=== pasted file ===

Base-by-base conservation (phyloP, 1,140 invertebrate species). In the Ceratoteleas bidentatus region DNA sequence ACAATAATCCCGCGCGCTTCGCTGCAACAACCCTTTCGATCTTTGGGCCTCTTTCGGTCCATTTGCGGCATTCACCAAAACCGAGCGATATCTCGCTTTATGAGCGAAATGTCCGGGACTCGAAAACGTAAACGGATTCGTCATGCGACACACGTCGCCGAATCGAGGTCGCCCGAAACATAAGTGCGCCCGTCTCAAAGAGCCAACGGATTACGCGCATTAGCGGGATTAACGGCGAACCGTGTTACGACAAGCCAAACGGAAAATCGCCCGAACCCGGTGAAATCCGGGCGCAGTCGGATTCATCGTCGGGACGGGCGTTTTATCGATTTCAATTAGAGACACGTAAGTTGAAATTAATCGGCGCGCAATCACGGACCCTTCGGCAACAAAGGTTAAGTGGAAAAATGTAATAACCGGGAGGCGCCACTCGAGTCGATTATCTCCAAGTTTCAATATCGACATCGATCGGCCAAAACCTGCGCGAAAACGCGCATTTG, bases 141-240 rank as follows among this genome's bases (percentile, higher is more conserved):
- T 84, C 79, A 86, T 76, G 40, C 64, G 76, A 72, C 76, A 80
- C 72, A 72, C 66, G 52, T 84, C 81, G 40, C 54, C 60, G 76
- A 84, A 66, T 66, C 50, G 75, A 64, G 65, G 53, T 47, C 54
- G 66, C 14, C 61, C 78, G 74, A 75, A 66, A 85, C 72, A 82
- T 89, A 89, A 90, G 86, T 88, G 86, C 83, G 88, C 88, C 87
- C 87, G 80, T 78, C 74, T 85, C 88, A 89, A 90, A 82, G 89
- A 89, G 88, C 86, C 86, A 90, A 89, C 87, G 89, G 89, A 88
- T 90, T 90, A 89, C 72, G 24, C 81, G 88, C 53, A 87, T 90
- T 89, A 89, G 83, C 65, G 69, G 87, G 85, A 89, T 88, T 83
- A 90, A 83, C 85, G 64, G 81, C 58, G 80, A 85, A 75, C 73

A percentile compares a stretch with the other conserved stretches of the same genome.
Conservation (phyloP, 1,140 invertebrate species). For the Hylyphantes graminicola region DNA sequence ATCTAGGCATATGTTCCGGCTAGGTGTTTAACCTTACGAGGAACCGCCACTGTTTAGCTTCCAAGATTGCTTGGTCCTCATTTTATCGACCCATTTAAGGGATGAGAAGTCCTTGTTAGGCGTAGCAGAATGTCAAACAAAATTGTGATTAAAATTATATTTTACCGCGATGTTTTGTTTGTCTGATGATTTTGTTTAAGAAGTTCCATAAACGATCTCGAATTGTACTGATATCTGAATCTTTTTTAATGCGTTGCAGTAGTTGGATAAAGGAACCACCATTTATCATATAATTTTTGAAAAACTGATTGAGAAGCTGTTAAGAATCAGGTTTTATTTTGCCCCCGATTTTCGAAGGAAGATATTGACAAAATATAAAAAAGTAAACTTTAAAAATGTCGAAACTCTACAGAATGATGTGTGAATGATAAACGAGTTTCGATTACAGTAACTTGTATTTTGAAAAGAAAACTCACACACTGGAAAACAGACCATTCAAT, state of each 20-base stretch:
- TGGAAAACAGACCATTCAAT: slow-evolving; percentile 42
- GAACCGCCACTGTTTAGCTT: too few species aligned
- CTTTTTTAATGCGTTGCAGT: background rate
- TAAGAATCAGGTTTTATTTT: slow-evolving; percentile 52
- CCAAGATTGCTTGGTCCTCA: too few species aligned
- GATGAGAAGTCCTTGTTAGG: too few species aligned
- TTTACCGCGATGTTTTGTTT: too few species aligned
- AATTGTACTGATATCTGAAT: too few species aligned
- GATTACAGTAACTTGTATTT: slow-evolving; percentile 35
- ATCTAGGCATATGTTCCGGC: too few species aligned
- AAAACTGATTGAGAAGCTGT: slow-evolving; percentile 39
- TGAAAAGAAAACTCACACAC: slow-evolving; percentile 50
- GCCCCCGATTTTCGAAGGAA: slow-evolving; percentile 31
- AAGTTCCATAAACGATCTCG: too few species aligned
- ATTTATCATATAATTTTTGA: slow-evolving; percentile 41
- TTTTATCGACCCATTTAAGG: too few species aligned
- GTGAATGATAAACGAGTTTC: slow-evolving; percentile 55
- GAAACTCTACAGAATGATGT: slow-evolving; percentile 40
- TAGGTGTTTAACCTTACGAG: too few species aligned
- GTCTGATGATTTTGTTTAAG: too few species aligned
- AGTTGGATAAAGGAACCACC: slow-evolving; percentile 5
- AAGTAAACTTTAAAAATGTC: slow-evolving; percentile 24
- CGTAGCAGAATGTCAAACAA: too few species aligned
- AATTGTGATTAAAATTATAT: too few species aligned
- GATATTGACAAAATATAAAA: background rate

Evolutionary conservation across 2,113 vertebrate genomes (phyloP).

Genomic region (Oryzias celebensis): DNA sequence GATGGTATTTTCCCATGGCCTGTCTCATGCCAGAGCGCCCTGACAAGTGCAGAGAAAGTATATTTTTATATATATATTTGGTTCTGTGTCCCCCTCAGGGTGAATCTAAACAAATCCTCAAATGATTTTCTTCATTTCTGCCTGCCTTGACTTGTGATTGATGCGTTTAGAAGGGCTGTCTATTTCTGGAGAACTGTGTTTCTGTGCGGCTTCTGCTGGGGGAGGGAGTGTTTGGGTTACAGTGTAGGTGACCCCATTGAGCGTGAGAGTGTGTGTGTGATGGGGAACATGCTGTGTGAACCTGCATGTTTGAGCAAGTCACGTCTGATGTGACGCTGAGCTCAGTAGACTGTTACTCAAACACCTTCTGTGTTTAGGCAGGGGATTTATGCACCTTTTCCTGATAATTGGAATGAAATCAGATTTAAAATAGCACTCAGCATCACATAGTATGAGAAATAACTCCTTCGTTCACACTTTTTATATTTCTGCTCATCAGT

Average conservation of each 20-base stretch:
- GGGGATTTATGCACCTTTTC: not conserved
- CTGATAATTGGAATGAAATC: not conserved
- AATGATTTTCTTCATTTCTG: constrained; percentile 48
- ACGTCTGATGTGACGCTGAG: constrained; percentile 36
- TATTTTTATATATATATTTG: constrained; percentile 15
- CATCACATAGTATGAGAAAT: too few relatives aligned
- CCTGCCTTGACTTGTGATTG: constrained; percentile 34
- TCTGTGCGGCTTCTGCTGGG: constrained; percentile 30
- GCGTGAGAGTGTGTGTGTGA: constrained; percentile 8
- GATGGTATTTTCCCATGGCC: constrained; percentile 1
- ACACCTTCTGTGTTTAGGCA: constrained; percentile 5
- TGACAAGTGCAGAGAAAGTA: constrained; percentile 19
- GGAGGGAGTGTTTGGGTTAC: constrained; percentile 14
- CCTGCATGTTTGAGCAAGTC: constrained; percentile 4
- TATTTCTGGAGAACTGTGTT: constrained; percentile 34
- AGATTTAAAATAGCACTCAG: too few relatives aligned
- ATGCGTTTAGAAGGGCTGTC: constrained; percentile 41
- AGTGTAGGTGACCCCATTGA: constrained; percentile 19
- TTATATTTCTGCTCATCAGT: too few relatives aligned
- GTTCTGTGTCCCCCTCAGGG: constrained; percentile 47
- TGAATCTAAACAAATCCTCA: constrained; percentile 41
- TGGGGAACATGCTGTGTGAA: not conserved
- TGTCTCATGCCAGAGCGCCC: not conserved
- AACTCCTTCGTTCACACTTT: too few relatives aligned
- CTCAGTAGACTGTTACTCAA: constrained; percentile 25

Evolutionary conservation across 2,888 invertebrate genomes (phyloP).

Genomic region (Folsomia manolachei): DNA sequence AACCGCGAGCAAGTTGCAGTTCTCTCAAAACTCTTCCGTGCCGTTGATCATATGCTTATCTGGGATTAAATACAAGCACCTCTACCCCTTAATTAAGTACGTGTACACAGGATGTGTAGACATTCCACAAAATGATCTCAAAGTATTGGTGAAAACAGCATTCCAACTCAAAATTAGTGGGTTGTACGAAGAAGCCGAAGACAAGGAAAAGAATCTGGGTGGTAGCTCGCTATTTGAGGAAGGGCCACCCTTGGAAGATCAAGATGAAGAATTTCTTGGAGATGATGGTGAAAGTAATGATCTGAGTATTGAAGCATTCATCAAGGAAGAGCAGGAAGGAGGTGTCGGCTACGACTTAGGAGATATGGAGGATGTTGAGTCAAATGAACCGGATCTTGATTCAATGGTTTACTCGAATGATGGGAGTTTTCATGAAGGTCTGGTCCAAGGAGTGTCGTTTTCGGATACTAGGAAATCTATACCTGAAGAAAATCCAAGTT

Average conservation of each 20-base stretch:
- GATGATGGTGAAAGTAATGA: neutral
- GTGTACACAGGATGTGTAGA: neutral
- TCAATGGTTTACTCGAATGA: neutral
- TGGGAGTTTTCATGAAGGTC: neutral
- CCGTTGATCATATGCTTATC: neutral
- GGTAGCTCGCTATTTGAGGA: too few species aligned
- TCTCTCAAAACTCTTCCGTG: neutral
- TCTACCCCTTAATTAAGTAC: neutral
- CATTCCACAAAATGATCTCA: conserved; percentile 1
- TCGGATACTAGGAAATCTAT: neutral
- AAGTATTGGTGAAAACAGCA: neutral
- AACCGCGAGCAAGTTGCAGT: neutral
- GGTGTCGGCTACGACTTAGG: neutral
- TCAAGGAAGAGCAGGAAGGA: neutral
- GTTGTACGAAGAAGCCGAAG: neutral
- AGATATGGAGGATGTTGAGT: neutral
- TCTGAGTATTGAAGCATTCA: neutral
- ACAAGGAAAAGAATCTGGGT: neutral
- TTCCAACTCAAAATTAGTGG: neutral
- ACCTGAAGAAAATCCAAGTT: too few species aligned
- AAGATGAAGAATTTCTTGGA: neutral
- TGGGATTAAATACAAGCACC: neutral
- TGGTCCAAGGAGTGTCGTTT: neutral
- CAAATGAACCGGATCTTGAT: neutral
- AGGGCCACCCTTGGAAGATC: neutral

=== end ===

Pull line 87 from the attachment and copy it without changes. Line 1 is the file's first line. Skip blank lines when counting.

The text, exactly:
- ACAAGGAAAAGAATCTGGGT: neutral